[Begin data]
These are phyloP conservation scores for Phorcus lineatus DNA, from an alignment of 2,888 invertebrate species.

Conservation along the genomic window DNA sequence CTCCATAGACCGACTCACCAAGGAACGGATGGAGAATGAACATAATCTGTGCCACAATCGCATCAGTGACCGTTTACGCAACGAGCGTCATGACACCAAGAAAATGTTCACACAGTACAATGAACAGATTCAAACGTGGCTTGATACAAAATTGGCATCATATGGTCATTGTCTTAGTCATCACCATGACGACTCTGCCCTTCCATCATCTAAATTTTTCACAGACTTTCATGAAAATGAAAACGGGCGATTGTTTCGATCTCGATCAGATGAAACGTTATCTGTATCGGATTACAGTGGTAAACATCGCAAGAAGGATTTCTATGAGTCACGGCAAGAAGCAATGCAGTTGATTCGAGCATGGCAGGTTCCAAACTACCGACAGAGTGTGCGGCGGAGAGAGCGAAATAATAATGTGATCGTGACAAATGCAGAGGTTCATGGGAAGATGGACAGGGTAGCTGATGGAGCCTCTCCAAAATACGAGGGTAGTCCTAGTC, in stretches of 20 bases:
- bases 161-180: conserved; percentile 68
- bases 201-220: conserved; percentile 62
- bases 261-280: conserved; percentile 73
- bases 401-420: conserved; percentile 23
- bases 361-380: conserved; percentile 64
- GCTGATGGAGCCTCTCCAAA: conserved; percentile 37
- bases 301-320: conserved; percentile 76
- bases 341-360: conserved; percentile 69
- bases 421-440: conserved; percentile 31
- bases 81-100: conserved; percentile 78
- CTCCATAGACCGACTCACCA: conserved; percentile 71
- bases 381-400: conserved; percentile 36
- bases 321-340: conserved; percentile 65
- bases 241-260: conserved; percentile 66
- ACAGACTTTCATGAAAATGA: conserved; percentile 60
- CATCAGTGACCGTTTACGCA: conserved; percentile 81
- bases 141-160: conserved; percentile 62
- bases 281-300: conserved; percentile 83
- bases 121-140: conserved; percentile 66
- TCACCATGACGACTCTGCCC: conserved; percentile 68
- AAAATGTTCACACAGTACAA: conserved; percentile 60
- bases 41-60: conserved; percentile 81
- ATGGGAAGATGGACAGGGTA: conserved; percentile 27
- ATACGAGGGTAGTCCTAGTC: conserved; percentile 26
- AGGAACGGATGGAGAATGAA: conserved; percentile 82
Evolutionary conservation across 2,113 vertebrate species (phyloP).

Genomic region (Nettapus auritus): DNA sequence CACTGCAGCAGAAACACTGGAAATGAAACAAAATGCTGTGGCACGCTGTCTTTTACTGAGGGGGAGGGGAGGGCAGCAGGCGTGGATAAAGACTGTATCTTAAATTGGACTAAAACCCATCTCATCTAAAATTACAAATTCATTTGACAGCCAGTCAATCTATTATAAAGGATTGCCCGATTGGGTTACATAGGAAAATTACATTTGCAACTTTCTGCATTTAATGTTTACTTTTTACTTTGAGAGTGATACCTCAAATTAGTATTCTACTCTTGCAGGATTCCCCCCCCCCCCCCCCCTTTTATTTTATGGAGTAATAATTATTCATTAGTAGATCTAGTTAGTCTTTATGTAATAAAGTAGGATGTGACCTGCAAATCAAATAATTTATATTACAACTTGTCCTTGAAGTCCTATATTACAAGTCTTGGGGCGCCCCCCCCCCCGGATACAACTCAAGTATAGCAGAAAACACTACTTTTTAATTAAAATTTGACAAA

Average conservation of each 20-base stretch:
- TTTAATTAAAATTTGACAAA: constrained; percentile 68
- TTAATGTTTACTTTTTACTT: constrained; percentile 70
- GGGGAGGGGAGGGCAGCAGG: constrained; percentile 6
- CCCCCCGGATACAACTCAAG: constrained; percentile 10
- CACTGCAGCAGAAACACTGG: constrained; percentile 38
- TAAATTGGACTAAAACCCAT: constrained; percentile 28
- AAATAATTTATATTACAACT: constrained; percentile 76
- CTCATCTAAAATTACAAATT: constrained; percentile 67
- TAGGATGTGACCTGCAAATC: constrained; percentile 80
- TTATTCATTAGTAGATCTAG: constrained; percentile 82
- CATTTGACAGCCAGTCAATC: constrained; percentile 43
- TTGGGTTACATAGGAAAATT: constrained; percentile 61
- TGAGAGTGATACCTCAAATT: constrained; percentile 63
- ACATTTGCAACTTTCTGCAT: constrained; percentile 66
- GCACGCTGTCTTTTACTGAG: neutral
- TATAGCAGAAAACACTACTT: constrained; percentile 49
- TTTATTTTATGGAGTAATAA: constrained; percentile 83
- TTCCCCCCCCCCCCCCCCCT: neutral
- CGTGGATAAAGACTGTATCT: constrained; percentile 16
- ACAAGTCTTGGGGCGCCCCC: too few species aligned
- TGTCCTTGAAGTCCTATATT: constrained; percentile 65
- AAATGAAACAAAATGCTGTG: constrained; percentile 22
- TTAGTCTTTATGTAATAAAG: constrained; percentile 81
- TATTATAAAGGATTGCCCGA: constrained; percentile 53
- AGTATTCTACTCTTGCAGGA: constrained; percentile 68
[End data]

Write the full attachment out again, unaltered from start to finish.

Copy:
These are phyloP conservation scores for Phorcus lineatus DNA, from an alignment of 2,888 invertebrate species.

Conservation along the genomic window DNA sequence CTCCATAGACCGACTCACCAAGGAACGGATGGAGAATGAACATAATCTGTGCCACAATCGCATCAGTGACCGTTTACGCAACGAGCGTCATGACACCAAGAAAATGTTCACACAGTACAATGAACAGATTCAAACGTGGCTTGATACAAAATTGGCATCATATGGTCATTGTCTTAGTCATCACCATGACGACTCTGCCCTTCCATCATCTAAATTTTTCACAGACTTTCATGAAAATGAAAACGGGCGATTGTTTCGATCTCGATCAGATGAAACGTTATCTGTATCGGATTACAGTGGTAAACATCGCAAGAAGGATTTCTATGAGTCACGGCAAGAAGCAATGCAGTTGATTCGAGCATGGCAGGTTCCAAACTACCGACAGAGTGTGCGGCGGAGAGAGCGAAATAATAATGTGATCGTGACAAATGCAGAGGTTCATGGGAAGATGGACAGGGTAGCTGATGGAGCCTCTCCAAAATACGAGGGTAGTCCTAGTC, in stretches of 20 bases:
- bases 161-180: conserved; percentile 68
- bases 201-220: conserved; percentile 62
- bases 261-280: conserved; percentile 73
- bases 401-420: conserved; percentile 23
- bases 361-380: conserved; percentile 64
- GCTGATGGAGCCTCTCCAAA: conserved; percentile 37
- bases 301-320: conserved; percentile 76
- bases 341-360: conserved; percentile 69
- bases 421-440: conserved; percentile 31
- bases 81-100: conserved; percentile 78
- CTCCATAGACCGACTCACCA: conserved; percentile 71
- bases 381-400: conserved; percentile 36
- bases 321-340: conserved; percentile 65
- bases 241-260: conserved; percentile 66
- ACAGACTTTCATGAAAATGA: conserved; percentile 60
- CATCAGTGACCGTTTACGCA: conserved; percentile 81
- bases 141-160: conserved; percentile 62
- bases 281-300: conserved; percentile 83
- bases 121-140: conserved; percentile 66
- TCACCATGACGACTCTGCCC: conserved; percentile 68
- AAAATGTTCACACAGTACAA: conserved; percentile 60
- bases 41-60: conserved; percentile 81
- ATGGGAAGATGGACAGGGTA: conserved; percentile 27
- ATACGAGGGTAGTCCTAGTC: conserved; percentile 26
- AGGAACGGATGGAGAATGAA: conserved; percentile 82
Evolutionary conservation across 2,113 vertebrate species (phyloP).

Genomic region (Nettapus auritus): DNA sequence CACTGCAGCAGAAACACTGGAAATGAAACAAAATGCTGTGGCACGCTGTCTTTTACTGAGGGGGAGGGGAGGGCAGCAGGCGTGGATAAAGACTGTATCTTAAATTGGACTAAAACCCATCTCATCTAAAATTACAAATTCATTTGACAGCCAGTCAATCTATTATAAAGGATTGCCCGATTGGGTTACATAGGAAAATTACATTTGCAACTTTCTGCATTTAATGTTTACTTTTTACTTTGAGAGTGATACCTCAAATTAGTATTCTACTCTTGCAGGATTCCCCCCCCCCCCCCCCCTTTTATTTTATGGAGTAATAATTATTCATTAGTAGATCTAGTTAGTCTTTATGTAATAAAGTAGGATGTGACCTGCAAATCAAATAATTTATATTACAACTTGTCCTTGAAGTCCTATATTACAAGTCTTGGGGCGCCCCCCCCCCCGGATACAACTCAAGTATAGCAGAAAACACTACTTTTTAATTAAAATTTGACAAA

Average conservation of each 20-base stretch:
- TTTAATTAAAATTTGACAAA: constrained; percentile 68
- TTAATGTTTACTTTTTACTT: constrained; percentile 70
- GGGGAGGGGAGGGCAGCAGG: constrained; percentile 6
- CCCCCCGGATACAACTCAAG: constrained; percentile 10
- CACTGCAGCAGAAACACTGG: constrained; percentile 38
- TAAATTGGACTAAAACCCAT: constrained; percentile 28
- AAATAATTTATATTACAACT: constrained; percentile 76
- CTCATCTAAAATTACAAATT: constrained; percentile 67
- TAGGATGTGACCTGCAAATC: constrained; percentile 80
- TTATTCATTAGTAGATCTAG: constrained; percentile 82
- CATTTGACAGCCAGTCAATC: constrained; percentile 43
- TTGGGTTACATAGGAAAATT: constrained; percentile 61
- TGAGAGTGATACCTCAAATT: constrained; percentile 63
- ACATTTGCAACTTTCTGCAT: constrained; percentile 66
- GCACGCTGTCTTTTACTGAG: neutral
- TATAGCAGAAAACACTACTT: constrained; percentile 49
- TTTATTTTATGGAGTAATAA: constrained; percentile 83
- TTCCCCCCCCCCCCCCCCCT: neutral
- CGTGGATAAAGACTGTATCT: constrained; percentile 16
- ACAAGTCTTGGGGCGCCCCC: too few species aligned
- TGTCCTTGAAGTCCTATATT: constrained; percentile 65
- AAATGAAACAAAATGCTGTG: constrained; percentile 22
- TTAGTCTTTATGTAATAAAG: constrained; percentile 81
- TATTATAAAGGATTGCCCGA: constrained; percentile 53
- AGTATTCTACTCTTGCAGGA: constrained; percentile 68